My first collection of poetry is now available! See below for the details.
I participated in National Poetry Writing Month (NaPoWriMo) in April 2019 and again in April 2020, the goal of which is to write thirty poems in thirty days. This 70+ page chapbook collects all of the poems I wrote, laying them out side-by-side for a year-by-year comparison. During these challenges, I experimented with many different prompts, styles, and forms. The poems within capture snapshots of where I was with my writing and as a person in April 2019 and 2020. All of these poems are also available on my Instagram, though they have been re-edited and formatted for this publication.
Lately, I’ve been feeling stuck. I’ve grown tired of the repetitiveness of my routine. I’ve been asking myself what the point of it all is. Where is this leading? Why am I doing it? What’s the purpose?
When you’re a young person, you’re taught to structure your life around your future rather than your present. You’re meant to perform well in school so that you can apply to do more school. You’re meant to decide on potential careers to pursue. You’re meant to engage in clubs and extracurriculars to bolster your resume. You’re meant to work part-time to save money for future you, who’s gonna be really fucking broke. They don’t tell you most adults change careers several times in their lives. They don’t tell you it’s okay not to go to university, that college and trades are fine too. They don’t tell you the real world often isn’t as stressful as school can be. In your mind, the real world is a terrifying place that will take one taste and then spit you out, which is why you spend the entirety of your youth preparing for it.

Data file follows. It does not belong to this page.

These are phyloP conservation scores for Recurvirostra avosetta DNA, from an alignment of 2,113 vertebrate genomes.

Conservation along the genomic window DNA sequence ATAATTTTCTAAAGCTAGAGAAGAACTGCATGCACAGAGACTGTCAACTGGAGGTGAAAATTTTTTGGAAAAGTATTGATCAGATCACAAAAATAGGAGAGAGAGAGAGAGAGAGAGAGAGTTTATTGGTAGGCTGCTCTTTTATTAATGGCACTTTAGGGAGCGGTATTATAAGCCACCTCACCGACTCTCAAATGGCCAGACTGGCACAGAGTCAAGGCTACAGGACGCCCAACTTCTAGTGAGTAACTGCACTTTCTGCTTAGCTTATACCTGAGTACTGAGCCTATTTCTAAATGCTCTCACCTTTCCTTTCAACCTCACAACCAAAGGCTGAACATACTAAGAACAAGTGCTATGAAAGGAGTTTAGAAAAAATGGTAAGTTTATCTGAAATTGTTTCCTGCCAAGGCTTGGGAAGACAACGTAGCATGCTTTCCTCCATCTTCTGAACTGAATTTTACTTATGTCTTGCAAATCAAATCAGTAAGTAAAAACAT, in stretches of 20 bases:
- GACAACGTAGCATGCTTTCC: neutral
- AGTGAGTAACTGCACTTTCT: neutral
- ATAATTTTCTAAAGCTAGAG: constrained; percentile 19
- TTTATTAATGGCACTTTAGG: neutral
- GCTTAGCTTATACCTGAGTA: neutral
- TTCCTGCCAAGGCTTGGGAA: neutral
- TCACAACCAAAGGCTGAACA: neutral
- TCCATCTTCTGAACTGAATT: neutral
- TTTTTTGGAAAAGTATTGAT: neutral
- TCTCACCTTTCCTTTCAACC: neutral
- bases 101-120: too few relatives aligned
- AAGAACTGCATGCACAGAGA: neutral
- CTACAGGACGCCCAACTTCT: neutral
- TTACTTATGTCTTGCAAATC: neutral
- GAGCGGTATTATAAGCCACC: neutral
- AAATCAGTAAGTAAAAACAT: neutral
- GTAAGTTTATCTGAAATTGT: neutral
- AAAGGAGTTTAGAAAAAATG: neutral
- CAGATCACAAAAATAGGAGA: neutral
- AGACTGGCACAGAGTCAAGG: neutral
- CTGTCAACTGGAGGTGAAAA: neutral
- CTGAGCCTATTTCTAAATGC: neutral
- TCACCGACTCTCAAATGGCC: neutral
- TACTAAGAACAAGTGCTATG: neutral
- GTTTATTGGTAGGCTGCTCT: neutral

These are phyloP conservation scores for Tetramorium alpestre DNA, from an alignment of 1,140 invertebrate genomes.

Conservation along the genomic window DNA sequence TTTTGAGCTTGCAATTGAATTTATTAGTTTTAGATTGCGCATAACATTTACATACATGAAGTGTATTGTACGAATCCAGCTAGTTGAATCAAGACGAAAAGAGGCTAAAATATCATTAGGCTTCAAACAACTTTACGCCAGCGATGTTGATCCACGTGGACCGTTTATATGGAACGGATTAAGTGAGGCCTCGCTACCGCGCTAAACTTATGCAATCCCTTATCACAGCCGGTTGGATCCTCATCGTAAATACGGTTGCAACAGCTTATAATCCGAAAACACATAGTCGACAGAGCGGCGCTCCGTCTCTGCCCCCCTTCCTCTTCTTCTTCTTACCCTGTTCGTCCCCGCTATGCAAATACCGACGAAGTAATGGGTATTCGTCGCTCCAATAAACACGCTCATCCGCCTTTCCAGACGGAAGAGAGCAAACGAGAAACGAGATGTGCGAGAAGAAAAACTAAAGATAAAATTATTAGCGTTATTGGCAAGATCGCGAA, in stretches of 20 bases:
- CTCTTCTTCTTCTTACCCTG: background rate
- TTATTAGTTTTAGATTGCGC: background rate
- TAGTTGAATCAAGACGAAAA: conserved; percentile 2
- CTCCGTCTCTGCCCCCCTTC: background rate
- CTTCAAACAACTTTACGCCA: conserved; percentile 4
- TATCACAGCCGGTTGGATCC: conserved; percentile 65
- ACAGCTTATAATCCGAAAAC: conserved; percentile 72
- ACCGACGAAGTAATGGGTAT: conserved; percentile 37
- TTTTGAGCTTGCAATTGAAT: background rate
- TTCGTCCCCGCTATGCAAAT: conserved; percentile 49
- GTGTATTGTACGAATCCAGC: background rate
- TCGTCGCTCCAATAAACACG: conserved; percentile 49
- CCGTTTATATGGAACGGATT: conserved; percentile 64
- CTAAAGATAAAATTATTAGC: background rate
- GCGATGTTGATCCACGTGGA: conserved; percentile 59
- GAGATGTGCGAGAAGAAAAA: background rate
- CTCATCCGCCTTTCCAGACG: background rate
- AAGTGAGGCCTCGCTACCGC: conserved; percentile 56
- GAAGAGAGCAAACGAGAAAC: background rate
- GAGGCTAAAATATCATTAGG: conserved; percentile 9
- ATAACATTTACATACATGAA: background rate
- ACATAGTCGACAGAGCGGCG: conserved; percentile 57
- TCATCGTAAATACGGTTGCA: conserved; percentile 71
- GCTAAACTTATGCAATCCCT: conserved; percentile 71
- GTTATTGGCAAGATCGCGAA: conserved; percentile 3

When all was said and done, it was actually pretty anticlimactic. You finished your undergrad and declared that you were done with school forever. You wanted to do “something real” with your life and school didn’t feel real. You got a temp job two weeks after you wrote your last exam. Three weeks went by and they extended your contract. A few weeks after that, they hired you on permanently. You got an apartment alone—finally, no roommates—because you were making more than minimum wage for the first time. This would change, of course. Rents continued to rise and wages stagnated, making having your own place difficult to swing.
You stayed at that job for well over a year. A few months in, you started to ask yourself, “Is this it? Is this what I want to be doing? Is this what I’ve been preparing for my whole life?”
You felt dissatisfied, stuck. You were living in your hometown and that didn’t feel quite right. You had left to travel and for school and then returned without intending to stay. You decided to leave again and began making escape plans. You talked to a close friend who lived in a nice little town you had visited several times. You asked them about it. They said it was a great place to live. You needed to leave your town, you didn’t want to go too far, and you weren’t interested in living in a big city again. You decided on a date and handed in notice at your job. It felt good to have plans again, to pin your hopes on the future once more. It felt familiar.
You moved to the new town. You stayed with your friend until you found a job and your own place. You got a part-time job and a side gig. You explored the new town, connected with the communities there, and settled into your new life. Moving was the right call. For awhile, things felt good, better than good, actually. You revelled in contentment.